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Thank you for your post. I'm glad your son is better. Eight months is a good sign and it seems to be permanent. Would you mind posting again, say in a year's time, to update? We get a lot of "cured" posts from people we never hear from again. I also had a gluten test which was negative but the main problem could be starches, rather than a gluten allergy. If your son ever does get a relapse, be aware that foods high in starch as well as high FODMAPs feed bacteria. The worst offenders are dry, baked products like crackers, biscuits, French fries, and these don't just have to be wheat. Non-gluten breads (potato, corn & tapioca flour) are very high in starch. The specific carbohydrate diet limits all potato and all grains because of their high starch content.

The only allowable flours are made from nuts, generally almond flour, but these can cause problems for some people due to their high fibre.

The SIBO breath tests aren't infallible at this stage and there can be false positives and negatives. Just warning some others reading this post. It might be better to just assume you have SIBO and go on a low starch, low FODMAP diet and see if your symptoms improve. Something your son needs to be aware of is that some of us might also have a genetic predisposition to constipation, including some here who are diarrhea predominant. There's different theories what it could be - either a faulty gene or a neural signaling disorder. This makes sense because otherwise everyone who eats a western diet would have SIBO. Complete evacuation is important and sometimes that might take a while so he needs to learn patience. Hopefully he's fully cured and won't have a relapse, but if any symptoms return he needs to know this.

Unfortunately people here have had the course of antibiotics but still have SIBO / IBS. SIBO is known to return after a few weeks if you just rely on antibiotics. It would be interesting to know what diet he's on specifically. Do you limit potatoes for instance?
 

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Discussion Starter · #4 ·
Thank you for your post. I'm glad your son is better. Eight months is a good sign and it seems to be permanent. Would you mind posting again, say in a year's time, to update? We get a lot of "cured" posts from people we never hear from again. I also had a gluten test which was negative but the main problem could be starches, rather than a gluten allergy. If your son ever does get a relapse, be aware that foods high in starch as well as high FODMAPs feed bacteria. The worst offenders are dry, baked products like crackers, biscuits, French fries, and these don't just have to be wheat. Non-gluten breads (potato, corn & tapioca flour) are very high in starch. The specific carbohydrate diet limits all potato and all grains because of their high starch content.

The only allowable flours are made from nuts, generally almond flour, but these can cause problems for some people due to their high fibre.

The SIBO breath tests aren't infallible at this stage and there can be false positives and negatives. Just warning some others reading this post. It might be better to just assume you have SIBO and go on a low starch, low FODMAP diet and see if your symptoms improve. Something your son needs to be aware of is that some of us might also have a genetic predisposition to constipation, including some here who are diarrhea predominant. There's different theories what it could be - either a faulty gene or a neural signaling disorder. This makes sense because otherwise everyone who eats a western diet would have SIBO. Complete evacuation is important and sometimes that might take a while so he needs to learn patience. Hopefully he's fully cured and won't have a relapse, but if any symptoms return he needs to know this.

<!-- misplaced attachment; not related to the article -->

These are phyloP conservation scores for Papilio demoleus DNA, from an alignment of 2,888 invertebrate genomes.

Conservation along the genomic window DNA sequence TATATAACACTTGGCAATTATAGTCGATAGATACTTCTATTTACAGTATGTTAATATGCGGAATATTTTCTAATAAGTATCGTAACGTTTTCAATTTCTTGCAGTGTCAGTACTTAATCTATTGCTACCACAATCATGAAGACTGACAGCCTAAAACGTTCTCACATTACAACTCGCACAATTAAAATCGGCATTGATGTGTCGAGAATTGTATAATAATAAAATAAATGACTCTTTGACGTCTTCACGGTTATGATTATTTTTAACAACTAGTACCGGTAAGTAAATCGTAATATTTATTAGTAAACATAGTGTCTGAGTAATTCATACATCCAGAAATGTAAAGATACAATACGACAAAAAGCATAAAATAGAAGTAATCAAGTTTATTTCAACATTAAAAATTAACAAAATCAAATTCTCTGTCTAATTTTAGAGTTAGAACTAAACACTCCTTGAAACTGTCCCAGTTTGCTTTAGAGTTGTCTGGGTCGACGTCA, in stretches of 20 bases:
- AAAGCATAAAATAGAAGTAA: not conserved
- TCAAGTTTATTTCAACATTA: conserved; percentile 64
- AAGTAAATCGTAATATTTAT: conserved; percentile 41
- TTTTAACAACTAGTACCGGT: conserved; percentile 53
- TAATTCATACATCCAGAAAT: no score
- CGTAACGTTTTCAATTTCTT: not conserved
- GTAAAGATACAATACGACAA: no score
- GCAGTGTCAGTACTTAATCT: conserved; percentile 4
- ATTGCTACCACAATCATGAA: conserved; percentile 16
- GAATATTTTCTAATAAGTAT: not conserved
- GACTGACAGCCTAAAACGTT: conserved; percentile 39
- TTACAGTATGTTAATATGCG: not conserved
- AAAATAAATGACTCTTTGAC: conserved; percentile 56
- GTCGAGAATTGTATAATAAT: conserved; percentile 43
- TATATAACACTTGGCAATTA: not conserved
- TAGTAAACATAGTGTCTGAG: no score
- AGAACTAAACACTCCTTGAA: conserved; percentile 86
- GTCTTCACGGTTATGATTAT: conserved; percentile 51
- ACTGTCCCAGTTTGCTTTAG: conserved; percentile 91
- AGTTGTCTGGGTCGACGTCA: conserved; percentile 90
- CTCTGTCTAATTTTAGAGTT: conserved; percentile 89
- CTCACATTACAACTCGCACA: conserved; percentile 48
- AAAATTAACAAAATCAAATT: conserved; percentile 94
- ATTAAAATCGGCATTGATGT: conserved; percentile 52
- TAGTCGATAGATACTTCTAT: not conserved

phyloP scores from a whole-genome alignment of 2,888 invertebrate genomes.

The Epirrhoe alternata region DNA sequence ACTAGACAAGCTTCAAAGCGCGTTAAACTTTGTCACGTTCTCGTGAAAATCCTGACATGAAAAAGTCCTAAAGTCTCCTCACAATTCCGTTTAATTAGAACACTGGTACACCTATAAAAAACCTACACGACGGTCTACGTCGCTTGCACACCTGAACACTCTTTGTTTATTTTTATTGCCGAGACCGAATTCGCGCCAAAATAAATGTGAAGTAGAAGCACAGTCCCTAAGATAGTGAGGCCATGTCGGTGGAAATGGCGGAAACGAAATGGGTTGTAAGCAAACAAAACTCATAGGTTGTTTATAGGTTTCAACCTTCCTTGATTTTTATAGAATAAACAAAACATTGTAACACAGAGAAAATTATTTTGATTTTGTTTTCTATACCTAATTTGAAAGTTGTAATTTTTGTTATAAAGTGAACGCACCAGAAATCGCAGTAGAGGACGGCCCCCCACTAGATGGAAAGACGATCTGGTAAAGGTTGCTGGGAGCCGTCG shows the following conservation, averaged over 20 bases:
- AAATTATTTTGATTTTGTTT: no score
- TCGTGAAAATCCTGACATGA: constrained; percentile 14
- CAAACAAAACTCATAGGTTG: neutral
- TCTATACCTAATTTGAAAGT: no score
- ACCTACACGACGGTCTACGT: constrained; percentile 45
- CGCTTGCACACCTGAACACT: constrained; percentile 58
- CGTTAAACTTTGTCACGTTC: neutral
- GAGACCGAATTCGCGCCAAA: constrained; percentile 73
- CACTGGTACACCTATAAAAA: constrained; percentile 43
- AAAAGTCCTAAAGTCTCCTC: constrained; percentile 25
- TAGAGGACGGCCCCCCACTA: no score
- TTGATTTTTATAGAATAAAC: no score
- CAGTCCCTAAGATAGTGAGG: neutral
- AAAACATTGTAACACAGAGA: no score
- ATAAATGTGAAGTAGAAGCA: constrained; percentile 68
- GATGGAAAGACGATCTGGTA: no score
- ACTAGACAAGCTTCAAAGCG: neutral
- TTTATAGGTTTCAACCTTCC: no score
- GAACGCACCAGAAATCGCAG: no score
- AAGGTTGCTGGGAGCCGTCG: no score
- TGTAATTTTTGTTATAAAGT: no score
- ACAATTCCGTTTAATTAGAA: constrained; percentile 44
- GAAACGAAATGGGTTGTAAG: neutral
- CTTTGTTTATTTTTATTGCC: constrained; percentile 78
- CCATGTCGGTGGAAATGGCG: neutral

Unfortunately people here have had the course of antibiotics but still have SIBO / IBS. SIBO is known to return after a few weeks if you just rely on antibiotics. It would be interesting to know what diet he's on specifically. Do you limit potatoes for instance?No
No promises, but we will try to post in a year. I can only tell you that we went through three years of agony and now he's not suffering from SIBO or IBS. There is one read that I highly recommend which we gave excerpts to our GI to follow. The book is "A New IBS Solution" by Dr. Pimental. We live in Southern CA and we attempted to see Dr. Pimental but he only sees adult patience. Ultimately, we went on our own and followed his recommendations. Education, persistence and lots of prayer was key for us. Our son is on a gluten free diet (no wheat, no cheese, and no dairy). He's doing great! Hope you have the same experience.
 

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Great post.

I really thought I had SIBO for a few months, but tested negative. I have removed grains, dairy, sugar, and all starchy carbs, including rice and potatoes from my diet, now just living on meat, fish, eggs, vegetables and fats. Grains feed all the bad bugs in the gut, that's why people think they have 'gluten sensitivity', because these are the foods that feed the bad stuff the most, and when they feed, we get sick, simple.

I was found to be carrying a parasite called Blastocystis Hominis about a year ago, it loves all the foods I've cut out. I took a course of three different antibiotics for it, back in June of last year, at a cost of £500, but I didn't re-test afterwards, and I think it could still be there. I've done a stool test over the last few days and will be sending the samples off on Monday, hopefully I will get some answers.

Glad your son is fixed, must be horrible for a kid to have to go through all this. I have had problems for six years now, and it's really ruining my life, so much so that I would be lying if I said that suicide hadn't entered my head more than once. A problem with the gut really does affect the WHOLE BODY, including the brain, in a big way.